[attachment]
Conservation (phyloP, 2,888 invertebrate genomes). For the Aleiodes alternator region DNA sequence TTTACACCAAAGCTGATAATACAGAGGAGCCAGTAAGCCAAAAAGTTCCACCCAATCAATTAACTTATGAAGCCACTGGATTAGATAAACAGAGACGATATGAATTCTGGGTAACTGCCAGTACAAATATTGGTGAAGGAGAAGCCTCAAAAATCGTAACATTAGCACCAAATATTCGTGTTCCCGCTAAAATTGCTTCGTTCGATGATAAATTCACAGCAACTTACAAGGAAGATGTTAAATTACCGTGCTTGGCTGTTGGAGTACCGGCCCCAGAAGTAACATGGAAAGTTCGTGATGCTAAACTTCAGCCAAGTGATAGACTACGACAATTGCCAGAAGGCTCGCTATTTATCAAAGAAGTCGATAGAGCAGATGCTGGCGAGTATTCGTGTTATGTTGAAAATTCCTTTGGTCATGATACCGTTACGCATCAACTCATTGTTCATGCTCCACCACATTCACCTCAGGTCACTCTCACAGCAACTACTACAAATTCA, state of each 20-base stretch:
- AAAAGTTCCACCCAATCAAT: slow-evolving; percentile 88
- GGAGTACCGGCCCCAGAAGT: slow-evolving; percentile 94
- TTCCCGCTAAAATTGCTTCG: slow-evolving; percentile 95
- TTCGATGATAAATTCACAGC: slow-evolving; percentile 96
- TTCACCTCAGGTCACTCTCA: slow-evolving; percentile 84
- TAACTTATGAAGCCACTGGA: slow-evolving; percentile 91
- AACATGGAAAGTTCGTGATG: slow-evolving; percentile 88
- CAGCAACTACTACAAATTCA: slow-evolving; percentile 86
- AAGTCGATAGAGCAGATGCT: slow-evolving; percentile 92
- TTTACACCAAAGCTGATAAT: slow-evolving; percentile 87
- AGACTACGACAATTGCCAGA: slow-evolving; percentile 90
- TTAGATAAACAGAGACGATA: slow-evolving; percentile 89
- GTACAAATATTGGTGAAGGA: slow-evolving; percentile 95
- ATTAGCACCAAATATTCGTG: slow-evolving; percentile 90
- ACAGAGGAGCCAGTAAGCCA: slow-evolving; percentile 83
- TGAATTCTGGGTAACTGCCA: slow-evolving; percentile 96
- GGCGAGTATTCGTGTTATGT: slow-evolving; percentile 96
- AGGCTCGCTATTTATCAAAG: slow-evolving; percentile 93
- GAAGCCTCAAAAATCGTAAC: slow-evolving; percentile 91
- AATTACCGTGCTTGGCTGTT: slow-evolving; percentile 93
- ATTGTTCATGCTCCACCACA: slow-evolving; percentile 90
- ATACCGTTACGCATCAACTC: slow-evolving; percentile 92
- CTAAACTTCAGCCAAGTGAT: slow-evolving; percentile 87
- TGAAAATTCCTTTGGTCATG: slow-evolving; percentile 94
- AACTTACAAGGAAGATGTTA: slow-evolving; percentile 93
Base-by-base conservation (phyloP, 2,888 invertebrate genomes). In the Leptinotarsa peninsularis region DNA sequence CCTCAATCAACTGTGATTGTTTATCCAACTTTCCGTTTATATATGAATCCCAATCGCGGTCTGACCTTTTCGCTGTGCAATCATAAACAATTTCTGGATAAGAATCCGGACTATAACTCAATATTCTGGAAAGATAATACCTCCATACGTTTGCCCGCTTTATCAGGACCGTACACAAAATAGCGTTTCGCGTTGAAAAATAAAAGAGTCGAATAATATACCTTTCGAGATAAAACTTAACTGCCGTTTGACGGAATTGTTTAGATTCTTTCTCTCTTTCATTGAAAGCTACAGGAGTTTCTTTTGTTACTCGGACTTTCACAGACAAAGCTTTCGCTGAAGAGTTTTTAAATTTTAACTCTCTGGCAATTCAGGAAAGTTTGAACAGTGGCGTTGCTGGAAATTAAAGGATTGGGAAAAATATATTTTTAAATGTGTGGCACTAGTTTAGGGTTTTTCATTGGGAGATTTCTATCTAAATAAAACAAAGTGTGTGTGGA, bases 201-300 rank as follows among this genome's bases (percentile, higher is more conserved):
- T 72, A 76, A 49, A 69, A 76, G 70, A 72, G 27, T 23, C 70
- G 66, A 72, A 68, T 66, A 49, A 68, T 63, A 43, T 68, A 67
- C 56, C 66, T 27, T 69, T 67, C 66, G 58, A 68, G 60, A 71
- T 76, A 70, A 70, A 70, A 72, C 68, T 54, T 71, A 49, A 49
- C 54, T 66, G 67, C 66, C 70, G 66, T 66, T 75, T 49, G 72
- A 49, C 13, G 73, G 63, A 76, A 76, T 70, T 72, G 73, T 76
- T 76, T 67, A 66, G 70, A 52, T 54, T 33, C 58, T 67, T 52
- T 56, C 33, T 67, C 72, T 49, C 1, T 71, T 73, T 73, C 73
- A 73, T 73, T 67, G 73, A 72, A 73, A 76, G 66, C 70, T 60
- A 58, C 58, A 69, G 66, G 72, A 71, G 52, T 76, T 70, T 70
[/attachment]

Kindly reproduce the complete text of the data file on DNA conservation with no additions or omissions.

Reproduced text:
Conservation (phyloP, 2,888 invertebrate genomes). For the Aleiodes alternator region DNA sequence TTTACACCAAAGCTGATAATACAGAGGAGCCAGTAAGCCAAAAAGTTCCACCCAATCAATTAACTTATGAAGCCACTGGATTAGATAAACAGAGACGATATGAATTCTGGGTAACTGCCAGTACAAATATTGGTGAAGGAGAAGCCTCAAAAATCGTAACATTAGCACCAAATATTCGTGTTCCCGCTAAAATTGCTTCGTTCGATGATAAATTCACAGCAACTTACAAGGAAGATGTTAAATTACCGTGCTTGGCTGTTGGAGTACCGGCCCCAGAAGTAACATGGAAAGTTCGTGATGCTAAACTTCAGCCAAGTGATAGACTACGACAATTGCCAGAAGGCTCGCTATTTATCAAAGAAGTCGATAGAGCAGATGCTGGCGAGTATTCGTGTTATGTTGAAAATTCCTTTGGTCATGATACCGTTACGCATCAACTCATTGTTCATGCTCCACCACATTCACCTCAGGTCACTCTCACAGCAACTACTACAAATTCA, state of each 20-base stretch:
- AAAAGTTCCACCCAATCAAT: slow-evolving; percentile 88
- GGAGTACCGGCCCCAGAAGT: slow-evolving; percentile 94
- TTCCCGCTAAAATTGCTTCG: slow-evolving; percentile 95
- TTCGATGATAAATTCACAGC: slow-evolving; percentile 96
- TTCACCTCAGGTCACTCTCA: slow-evolving; percentile 84
- TAACTTATGAAGCCACTGGA: slow-evolving; percentile 91
- AACATGGAAAGTTCGTGATG: slow-evolving; percentile 88
- CAGCAACTACTACAAATTCA: slow-evolving; percentile 86
- AAGTCGATAGAGCAGATGCT: slow-evolving; percentile 92
- TTTACACCAAAGCTGATAAT: slow-evolving; percentile 87
- AGACTACGACAATTGCCAGA: slow-evolving; percentile 90
- TTAGATAAACAGAGACGATA: slow-evolving; percentile 89
- GTACAAATATTGGTGAAGGA: slow-evolving; percentile 95
- ATTAGCACCAAATATTCGTG: slow-evolving; percentile 90
- ACAGAGGAGCCAGTAAGCCA: slow-evolving; percentile 83
- TGAATTCTGGGTAACTGCCA: slow-evolving; percentile 96
- GGCGAGTATTCGTGTTATGT: slow-evolving; percentile 96
- AGGCTCGCTATTTATCAAAG: slow-evolving; percentile 93
- GAAGCCTCAAAAATCGTAAC: slow-evolving; percentile 91
- AATTACCGTGCTTGGCTGTT: slow-evolving; percentile 93
- ATTGTTCATGCTCCACCACA: slow-evolving; percentile 90
- ATACCGTTACGCATCAACTC: slow-evolving; percentile 92
- CTAAACTTCAGCCAAGTGAT: slow-evolving; percentile 87
- TGAAAATTCCTTTGGTCATG: slow-evolving; percentile 94
- AACTTACAAGGAAGATGTTA: slow-evolving; percentile 93
Base-by-base conservation (phyloP, 2,888 invertebrate genomes). In the Leptinotarsa peninsularis region DNA sequence CCTCAATCAACTGTGATTGTTTATCCAACTTTCCGTTTATATATGAATCCCAATCGCGGTCTGACCTTTTCGCTGTGCAATCATAAACAATTTCTGGATAAGAATCCGGACTATAACTCAATATTCTGGAAAGATAATACCTCCATACGTTTGCCCGCTTTATCAGGACCGTACACAAAATAGCGTTTCGCGTTGAAAAATAAAAGAGTCGAATAATATACCTTTCGAGATAAAACTTAACTGCCGTTTGACGGAATTGTTTAGATTCTTTCTCTCTTTCATTGAAAGCTACAGGAGTTTCTTTTGTTACTCGGACTTTCACAGACAAAGCTTTCGCTGAAGAGTTTTTAAATTTTAACTCTCTGGCAATTCAGGAAAGTTTGAACAGTGGCGTTGCTGGAAATTAAAGGATTGGGAAAAATATATTTTTAAATGTGTGGCACTAGTTTAGGGTTTTTCATTGGGAGATTTCTATCTAAATAAAACAAAGTGTGTGTGGA, bases 201-300 rank as follows among this genome's bases (percentile, higher is more conserved):
- T 72, A 76, A 49, A 69, A 76, G 70, A 72, G 27, T 23, C 70
- G 66, A 72, A 68, T 66, A 49, A 68, T 63, A 43, T 68, A 67
- C 56, C 66, T 27, T 69, T 67, C 66, G 58, A 68, G 60, A 71
- T 76, A 70, A 70, A 70, A 72, C 68, T 54, T 71, A 49, A 49
- C 54, T 66, G 67, C 66, C 70, G 66, T 66, T 75, T 49, G 72
- A 49, C 13, G 73, G 63, A 76, A 76, T 70, T 72, G 73, T 76
- T 76, T 67, A 66, G 70, A 52, T 54, T 33, C 58, T 67, T 52
- T 56, C 33, T 67, C 72, T 49, C 1, T 71, T 73, T 73, C 73
- A 73, T 73, T 67, G 73, A 72, A 73, A 76, G 66, C 70, T 60
- A 58, C 58, A 69, G 66, G 72, A 71, G 52, T 76, T 70, T 70